How rain clouds form - convection, frontal and orographic rain.
There are three main ways that rain clouds are formed:
On a hot sunny day, warm air from the ground rises upwards and as it rises it absorbs tiny water droplets. As the warm air gets higher it begins to cool because the atmosphere becomes colder the higher you go. This combination creates either cumulus clouds or the magnificent cumulonimbus cloud which is pictured above.
With a cumulonimbus cloud, the rain will generally fall to earth in heavy bursts or as a storm. This type of precipitation is common during humid summer days.
2. Frontal rain.
Air that is cold is heavier, denser and holds less water droplets than warm air. Frontal rain occurs when a front of warm air meets a front of cold air. As the warm air is less dense it rises up and moves over the cold air, and then begins to cool. This process forms the clouds from the Stratus Family of clouds, the altostratus, nimbostratus and stratus. These clouds can produce drizzle, heavy rain or bursts of precipitation.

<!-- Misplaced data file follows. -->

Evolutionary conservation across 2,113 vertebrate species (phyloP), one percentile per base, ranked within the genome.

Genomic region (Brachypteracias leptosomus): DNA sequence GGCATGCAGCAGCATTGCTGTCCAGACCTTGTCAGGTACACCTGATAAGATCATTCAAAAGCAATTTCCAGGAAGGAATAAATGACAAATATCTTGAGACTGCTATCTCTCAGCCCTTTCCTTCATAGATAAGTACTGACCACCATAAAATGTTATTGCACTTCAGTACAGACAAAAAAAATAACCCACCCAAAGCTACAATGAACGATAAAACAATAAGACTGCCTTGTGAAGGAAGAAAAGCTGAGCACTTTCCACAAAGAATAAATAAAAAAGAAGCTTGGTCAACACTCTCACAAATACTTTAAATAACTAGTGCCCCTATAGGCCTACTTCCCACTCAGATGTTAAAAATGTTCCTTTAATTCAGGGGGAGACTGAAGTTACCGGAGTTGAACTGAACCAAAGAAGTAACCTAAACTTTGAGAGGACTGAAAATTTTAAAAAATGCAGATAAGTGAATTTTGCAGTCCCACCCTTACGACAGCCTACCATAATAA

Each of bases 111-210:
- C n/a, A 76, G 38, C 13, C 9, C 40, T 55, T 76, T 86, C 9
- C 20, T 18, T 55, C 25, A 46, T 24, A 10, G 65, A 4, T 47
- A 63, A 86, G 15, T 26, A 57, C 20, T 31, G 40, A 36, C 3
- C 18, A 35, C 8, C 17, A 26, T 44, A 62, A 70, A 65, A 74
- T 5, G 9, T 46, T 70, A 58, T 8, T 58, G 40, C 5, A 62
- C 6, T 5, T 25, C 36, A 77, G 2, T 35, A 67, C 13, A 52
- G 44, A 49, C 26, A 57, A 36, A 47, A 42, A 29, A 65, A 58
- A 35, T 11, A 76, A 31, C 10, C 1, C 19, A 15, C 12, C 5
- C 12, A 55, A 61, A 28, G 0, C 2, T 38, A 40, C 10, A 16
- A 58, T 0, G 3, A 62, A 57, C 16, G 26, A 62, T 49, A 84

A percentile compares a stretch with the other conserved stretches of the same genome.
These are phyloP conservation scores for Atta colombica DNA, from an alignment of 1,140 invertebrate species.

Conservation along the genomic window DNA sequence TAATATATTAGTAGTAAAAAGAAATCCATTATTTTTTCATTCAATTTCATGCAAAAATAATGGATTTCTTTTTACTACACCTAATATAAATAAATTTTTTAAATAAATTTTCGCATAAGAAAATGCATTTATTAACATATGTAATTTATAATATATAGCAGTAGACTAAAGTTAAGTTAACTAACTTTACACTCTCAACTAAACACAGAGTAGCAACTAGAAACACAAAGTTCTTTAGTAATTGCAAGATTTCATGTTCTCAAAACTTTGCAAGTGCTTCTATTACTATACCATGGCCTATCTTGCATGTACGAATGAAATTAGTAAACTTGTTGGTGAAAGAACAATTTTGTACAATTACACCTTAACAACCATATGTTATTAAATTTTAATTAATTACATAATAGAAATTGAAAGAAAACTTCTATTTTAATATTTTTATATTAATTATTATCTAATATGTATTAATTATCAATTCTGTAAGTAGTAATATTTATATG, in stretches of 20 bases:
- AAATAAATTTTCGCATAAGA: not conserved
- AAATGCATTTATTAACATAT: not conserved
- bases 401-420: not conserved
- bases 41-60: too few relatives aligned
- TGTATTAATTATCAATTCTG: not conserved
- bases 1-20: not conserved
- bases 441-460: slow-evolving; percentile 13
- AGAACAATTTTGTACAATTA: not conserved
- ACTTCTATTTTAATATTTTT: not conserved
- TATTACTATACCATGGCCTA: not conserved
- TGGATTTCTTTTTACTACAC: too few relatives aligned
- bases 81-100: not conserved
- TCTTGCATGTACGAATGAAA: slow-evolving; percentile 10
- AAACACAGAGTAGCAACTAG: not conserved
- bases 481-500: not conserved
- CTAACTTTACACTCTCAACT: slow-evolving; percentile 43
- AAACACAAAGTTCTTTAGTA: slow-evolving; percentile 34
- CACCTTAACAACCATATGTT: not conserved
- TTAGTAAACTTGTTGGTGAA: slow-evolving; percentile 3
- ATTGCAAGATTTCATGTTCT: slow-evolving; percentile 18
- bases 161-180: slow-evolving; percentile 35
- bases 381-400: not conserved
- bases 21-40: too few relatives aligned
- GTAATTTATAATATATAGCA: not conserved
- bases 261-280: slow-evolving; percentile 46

3. Orographic rain
This is when there is an obstruction, such as a mountain, in the way of warm rising air. As the air is forced to rise up over the mountain, it cools and forms clouds. Rain will then fall on the windward slopes; this is the upwind direction of the slope.
As the cloud passes over the mountain to the leeward (downwind) side it sinks, gaining warmth and evaporates.
It is common to see a mountain bathed in sunshine on one side and raining on the other, an odd but wonderful sight!
How rain is measured
Rain is measured in millimeters per hour. You can easily measure rain fall yourself by buying a water gauge - see the picture on the left for an example.